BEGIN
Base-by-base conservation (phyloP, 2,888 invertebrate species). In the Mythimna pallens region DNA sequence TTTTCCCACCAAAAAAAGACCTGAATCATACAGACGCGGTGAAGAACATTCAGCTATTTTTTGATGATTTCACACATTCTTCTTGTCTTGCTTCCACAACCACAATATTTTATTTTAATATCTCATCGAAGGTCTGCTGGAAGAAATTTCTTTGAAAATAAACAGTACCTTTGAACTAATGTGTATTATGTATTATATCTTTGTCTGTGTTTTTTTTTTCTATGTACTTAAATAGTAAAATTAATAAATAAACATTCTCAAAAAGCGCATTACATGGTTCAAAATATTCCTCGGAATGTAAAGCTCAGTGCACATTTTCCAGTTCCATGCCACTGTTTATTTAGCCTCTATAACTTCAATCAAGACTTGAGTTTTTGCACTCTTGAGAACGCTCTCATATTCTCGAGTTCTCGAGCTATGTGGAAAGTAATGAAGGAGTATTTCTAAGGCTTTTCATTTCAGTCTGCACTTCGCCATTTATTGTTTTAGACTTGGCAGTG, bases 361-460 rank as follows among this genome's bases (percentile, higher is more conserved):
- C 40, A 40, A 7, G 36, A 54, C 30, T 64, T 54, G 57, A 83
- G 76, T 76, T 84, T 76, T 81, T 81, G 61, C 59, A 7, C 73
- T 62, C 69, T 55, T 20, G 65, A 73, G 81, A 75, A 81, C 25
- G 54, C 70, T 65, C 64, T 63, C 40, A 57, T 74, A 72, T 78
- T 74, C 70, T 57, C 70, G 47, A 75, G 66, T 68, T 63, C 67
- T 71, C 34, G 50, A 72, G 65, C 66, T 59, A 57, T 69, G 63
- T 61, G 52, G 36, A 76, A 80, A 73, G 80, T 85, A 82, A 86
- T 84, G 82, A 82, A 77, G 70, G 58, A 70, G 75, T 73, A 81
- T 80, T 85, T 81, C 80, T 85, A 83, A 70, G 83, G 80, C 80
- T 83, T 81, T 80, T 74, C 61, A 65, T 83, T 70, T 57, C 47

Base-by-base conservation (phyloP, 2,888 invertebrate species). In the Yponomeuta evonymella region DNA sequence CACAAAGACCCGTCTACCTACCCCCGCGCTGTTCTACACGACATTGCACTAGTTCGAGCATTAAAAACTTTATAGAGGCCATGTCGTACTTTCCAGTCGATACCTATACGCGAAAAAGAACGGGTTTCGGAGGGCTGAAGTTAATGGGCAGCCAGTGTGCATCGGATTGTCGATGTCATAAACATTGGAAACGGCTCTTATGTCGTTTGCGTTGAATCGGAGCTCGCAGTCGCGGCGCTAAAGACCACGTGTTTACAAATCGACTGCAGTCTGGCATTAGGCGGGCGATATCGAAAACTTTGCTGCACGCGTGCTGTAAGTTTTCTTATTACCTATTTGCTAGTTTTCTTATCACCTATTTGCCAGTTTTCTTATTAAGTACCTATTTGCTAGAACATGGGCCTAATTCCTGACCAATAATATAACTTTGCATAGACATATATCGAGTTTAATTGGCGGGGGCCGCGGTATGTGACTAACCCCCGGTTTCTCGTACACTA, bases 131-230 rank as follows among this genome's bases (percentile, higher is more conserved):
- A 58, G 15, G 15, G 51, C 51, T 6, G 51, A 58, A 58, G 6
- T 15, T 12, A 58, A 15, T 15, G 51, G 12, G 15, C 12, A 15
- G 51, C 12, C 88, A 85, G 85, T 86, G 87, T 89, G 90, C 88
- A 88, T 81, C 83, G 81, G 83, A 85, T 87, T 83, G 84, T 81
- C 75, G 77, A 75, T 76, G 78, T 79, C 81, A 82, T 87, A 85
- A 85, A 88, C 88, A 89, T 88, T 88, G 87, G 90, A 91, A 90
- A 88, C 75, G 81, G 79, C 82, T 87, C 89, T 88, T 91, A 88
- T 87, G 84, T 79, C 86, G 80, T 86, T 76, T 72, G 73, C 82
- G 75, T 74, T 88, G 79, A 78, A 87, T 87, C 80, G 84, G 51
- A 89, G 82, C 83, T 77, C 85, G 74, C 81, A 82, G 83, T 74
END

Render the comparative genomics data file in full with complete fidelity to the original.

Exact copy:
Base-by-base conservation (phyloP, 2,888 invertebrate species). In the Mythimna pallens region DNA sequence TTTTCCCACCAAAAAAAGACCTGAATCATACAGACGCGGTGAAGAACATTCAGCTATTTTTTGATGATTTCACACATTCTTCTTGTCTTGCTTCCACAACCACAATATTTTATTTTAATATCTCATCGAAGGTCTGCTGGAAGAAATTTCTTTGAAAATAAACAGTACCTTTGAACTAATGTGTATTATGTATTATATCTTTGTCTGTGTTTTTTTTTTCTATGTACTTAAATAGTAAAATTAATAAATAAACATTCTCAAAAAGCGCATTACATGGTTCAAAATATTCCTCGGAATGTAAAGCTCAGTGCACATTTTCCAGTTCCATGCCACTGTTTATTTAGCCTCTATAACTTCAATCAAGACTTGAGTTTTTGCACTCTTGAGAACGCTCTCATATTCTCGAGTTCTCGAGCTATGTGGAAAGTAATGAAGGAGTATTTCTAAGGCTTTTCATTTCAGTCTGCACTTCGCCATTTATTGTTTTAGACTTGGCAGTG, bases 361-460 rank as follows among this genome's bases (percentile, higher is more conserved):
- C 40, A 40, A 7, G 36, A 54, C 30, T 64, T 54, G 57, A 83
- G 76, T 76, T 84, T 76, T 81, T 81, G 61, C 59, A 7, C 73
- T 62, C 69, T 55, T 20, G 65, A 73, G 81, A 75, A 81, C 25
- G 54, C 70, T 65, C 64, T 63, C 40, A 57, T 74, A 72, T 78
- T 74, C 70, T 57, C 70, G 47, A 75, G 66, T 68, T 63, C 67
- T 71, C 34, G 50, A 72, G 65, C 66, T 59, A 57, T 69, G 63
- T 61, G 52, G 36, A 76, A 80, A 73, G 80, T 85, A 82, A 86
- T 84, G 82, A 82, A 77, G 70, G 58, A 70, G 75, T 73, A 81
- T 80, T 85, T 81, C 80, T 85, A 83, A 70, G 83, G 80, C 80
- T 83, T 81, T 80, T 74, C 61, A 65, T 83, T 70, T 57, C 47

Base-by-base conservation (phyloP, 2,888 invertebrate species). In the Yponomeuta evonymella region DNA sequence CACAAAGACCCGTCTACCTACCCCCGCGCTGTTCTACACGACATTGCACTAGTTCGAGCATTAAAAACTTTATAGAGGCCATGTCGTACTTTCCAGTCGATACCTATACGCGAAAAAGAACGGGTTTCGGAGGGCTGAAGTTAATGGGCAGCCAGTGTGCATCGGATTGTCGATGTCATAAACATTGGAAACGGCTCTTATGTCGTTTGCGTTGAATCGGAGCTCGCAGTCGCGGCGCTAAAGACCACGTGTTTACAAATCGACTGCAGTCTGGCATTAGGCGGGCGATATCGAAAACTTTGCTGCACGCGTGCTGTAAGTTTTCTTATTACCTATTTGCTAGTTTTCTTATCACCTATTTGCCAGTTTTCTTATTAAGTACCTATTTGCTAGAACATGGGCCTAATTCCTGACCAATAATATAACTTTGCATAGACATATATCGAGTTTAATTGGCGGGGGCCGCGGTATGTGACTAACCCCCGGTTTCTCGTACACTA, bases 131-230 rank as follows among this genome's bases (percentile, higher is more conserved):
- A 58, G 15, G 15, G 51, C 51, T 6, G 51, A 58, A 58, G 6
- T 15, T 12, A 58, A 15, T 15, G 51, G 12, G 15, C 12, A 15
- G 51, C 12, C 88, A 85, G 85, T 86, G 87, T 89, G 90, C 88
- A 88, T 81, C 83, G 81, G 83, A 85, T 87, T 83, G 84, T 81
- C 75, G 77, A 75, T 76, G 78, T 79, C 81, A 82, T 87, A 85
- A 85, A 88, C 88, A 89, T 88, T 88, G 87, G 90, A 91, A 90
- A 88, C 75, G 81, G 79, C 82, T 87, C 89, T 88, T 91, A 88
- T 87, G 84, T 79, C 86, G 80, T 86, T 76, T 72, G 73, C 82
- G 75, T 74, T 88, G 79, A 78, A 87, T 87, C 80, G 84, G 51
- A 89, G 82, C 83, T 77, C 85, G 74, C 81, A 82, G 83, T 74